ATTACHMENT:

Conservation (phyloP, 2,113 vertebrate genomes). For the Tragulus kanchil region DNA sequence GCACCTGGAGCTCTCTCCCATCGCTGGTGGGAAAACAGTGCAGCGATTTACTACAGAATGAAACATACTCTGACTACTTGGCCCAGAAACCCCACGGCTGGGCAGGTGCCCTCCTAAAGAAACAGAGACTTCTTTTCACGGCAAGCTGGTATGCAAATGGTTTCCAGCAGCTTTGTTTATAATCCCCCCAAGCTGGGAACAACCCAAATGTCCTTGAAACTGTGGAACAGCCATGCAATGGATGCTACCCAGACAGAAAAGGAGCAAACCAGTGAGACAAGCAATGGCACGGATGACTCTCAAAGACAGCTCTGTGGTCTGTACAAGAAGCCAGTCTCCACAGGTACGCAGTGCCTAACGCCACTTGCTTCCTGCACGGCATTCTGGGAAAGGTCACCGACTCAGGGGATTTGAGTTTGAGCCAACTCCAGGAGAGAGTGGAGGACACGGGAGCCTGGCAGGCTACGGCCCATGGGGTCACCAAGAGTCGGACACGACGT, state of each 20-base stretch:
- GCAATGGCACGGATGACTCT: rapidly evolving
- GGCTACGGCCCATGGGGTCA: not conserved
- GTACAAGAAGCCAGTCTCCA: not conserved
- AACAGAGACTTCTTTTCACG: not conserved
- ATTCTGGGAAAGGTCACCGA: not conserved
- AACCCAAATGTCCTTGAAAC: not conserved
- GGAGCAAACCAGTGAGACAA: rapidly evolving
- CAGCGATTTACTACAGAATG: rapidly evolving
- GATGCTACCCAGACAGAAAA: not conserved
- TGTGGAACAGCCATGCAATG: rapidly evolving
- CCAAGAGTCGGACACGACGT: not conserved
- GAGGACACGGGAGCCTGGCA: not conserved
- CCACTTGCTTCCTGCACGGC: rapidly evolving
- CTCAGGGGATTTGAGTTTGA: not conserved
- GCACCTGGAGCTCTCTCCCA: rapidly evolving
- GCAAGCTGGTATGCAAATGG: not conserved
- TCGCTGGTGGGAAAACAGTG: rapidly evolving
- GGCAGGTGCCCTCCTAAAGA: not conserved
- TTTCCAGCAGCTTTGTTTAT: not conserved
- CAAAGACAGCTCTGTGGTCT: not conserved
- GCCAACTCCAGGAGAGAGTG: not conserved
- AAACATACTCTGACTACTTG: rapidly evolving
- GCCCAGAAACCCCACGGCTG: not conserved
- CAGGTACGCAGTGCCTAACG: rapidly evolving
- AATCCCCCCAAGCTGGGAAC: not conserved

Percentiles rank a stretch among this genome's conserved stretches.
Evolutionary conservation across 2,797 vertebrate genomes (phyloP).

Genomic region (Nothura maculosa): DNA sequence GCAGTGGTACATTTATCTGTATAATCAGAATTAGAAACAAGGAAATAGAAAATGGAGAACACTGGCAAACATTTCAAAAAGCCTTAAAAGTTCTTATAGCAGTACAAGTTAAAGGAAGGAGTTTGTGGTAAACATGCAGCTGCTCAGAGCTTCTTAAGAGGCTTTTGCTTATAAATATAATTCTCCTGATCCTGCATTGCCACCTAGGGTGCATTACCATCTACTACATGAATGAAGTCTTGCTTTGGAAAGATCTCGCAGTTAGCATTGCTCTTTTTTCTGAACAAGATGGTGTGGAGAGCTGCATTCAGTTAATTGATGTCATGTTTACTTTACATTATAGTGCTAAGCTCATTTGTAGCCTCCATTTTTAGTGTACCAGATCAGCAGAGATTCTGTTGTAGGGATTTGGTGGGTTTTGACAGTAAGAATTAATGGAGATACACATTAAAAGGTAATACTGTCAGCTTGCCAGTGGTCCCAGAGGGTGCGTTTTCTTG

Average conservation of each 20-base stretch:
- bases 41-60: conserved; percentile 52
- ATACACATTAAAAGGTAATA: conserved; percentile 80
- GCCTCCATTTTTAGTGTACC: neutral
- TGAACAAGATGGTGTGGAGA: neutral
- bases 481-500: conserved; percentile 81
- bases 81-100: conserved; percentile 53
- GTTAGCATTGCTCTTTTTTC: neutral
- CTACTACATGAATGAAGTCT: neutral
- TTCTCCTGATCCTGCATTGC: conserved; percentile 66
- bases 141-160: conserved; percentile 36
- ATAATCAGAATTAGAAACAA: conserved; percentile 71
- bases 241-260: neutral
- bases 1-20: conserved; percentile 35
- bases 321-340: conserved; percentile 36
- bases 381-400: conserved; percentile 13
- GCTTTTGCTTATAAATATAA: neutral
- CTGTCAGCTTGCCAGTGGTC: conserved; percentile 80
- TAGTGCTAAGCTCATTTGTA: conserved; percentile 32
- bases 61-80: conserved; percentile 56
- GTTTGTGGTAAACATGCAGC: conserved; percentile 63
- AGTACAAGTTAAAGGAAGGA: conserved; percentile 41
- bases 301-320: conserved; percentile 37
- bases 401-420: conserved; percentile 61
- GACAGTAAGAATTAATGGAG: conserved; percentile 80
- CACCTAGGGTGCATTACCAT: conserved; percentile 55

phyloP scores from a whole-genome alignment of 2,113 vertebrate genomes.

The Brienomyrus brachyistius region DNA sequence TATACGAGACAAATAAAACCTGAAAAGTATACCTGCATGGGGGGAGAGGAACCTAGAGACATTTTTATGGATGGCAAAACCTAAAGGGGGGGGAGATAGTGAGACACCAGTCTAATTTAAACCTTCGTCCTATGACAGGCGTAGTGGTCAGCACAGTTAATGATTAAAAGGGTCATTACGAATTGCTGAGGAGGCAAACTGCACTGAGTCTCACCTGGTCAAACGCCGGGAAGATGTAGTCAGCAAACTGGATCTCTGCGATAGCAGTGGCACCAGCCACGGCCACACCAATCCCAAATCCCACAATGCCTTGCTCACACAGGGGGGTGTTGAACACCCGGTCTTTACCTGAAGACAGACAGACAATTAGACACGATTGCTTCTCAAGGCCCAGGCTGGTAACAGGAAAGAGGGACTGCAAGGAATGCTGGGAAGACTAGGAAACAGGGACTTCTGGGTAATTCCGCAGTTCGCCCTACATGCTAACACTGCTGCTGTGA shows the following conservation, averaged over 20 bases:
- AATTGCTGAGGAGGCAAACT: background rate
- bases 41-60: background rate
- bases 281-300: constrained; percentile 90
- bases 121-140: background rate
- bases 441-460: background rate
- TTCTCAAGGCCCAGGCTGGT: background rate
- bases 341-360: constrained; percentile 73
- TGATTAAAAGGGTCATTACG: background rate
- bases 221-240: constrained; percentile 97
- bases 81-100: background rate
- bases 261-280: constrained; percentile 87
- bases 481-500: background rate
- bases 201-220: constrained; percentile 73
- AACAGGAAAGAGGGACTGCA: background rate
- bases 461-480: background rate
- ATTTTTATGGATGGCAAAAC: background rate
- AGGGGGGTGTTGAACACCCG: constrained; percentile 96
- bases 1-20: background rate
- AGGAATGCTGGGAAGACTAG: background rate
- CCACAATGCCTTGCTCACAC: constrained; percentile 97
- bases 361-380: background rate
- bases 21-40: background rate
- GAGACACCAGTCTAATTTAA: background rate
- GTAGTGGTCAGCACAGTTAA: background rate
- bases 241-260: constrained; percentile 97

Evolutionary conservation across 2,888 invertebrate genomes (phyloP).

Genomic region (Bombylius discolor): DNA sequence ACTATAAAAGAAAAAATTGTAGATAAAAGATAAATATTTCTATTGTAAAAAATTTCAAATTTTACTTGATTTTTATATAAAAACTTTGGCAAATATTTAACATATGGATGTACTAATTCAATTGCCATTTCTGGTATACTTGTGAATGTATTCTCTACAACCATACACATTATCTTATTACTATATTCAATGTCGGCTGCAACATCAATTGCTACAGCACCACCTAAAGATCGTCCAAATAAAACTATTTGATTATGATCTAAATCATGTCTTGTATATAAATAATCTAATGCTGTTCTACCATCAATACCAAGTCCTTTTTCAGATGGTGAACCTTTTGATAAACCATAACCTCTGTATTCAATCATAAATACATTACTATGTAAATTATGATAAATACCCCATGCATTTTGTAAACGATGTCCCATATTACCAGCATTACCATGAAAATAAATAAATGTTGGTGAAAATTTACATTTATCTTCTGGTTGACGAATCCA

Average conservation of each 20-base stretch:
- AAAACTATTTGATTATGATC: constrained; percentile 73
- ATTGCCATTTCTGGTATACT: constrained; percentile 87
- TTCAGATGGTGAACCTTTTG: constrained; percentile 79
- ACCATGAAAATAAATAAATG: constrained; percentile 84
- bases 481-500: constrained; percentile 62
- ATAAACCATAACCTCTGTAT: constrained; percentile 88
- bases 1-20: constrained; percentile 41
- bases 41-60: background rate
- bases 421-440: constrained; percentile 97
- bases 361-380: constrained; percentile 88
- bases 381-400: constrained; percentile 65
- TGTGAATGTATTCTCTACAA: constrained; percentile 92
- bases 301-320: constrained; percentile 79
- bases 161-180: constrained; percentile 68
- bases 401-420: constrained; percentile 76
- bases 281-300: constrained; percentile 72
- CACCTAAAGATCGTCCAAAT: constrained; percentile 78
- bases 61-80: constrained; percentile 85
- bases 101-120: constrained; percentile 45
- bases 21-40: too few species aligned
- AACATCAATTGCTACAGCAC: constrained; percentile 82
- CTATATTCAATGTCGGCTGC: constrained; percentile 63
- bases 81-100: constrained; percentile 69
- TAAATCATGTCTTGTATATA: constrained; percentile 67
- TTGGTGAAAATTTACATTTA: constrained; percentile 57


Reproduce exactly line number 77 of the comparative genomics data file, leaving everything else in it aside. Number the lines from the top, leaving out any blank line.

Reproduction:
- CCACAATGCCTTGCTCACAC: constrained; percentile 97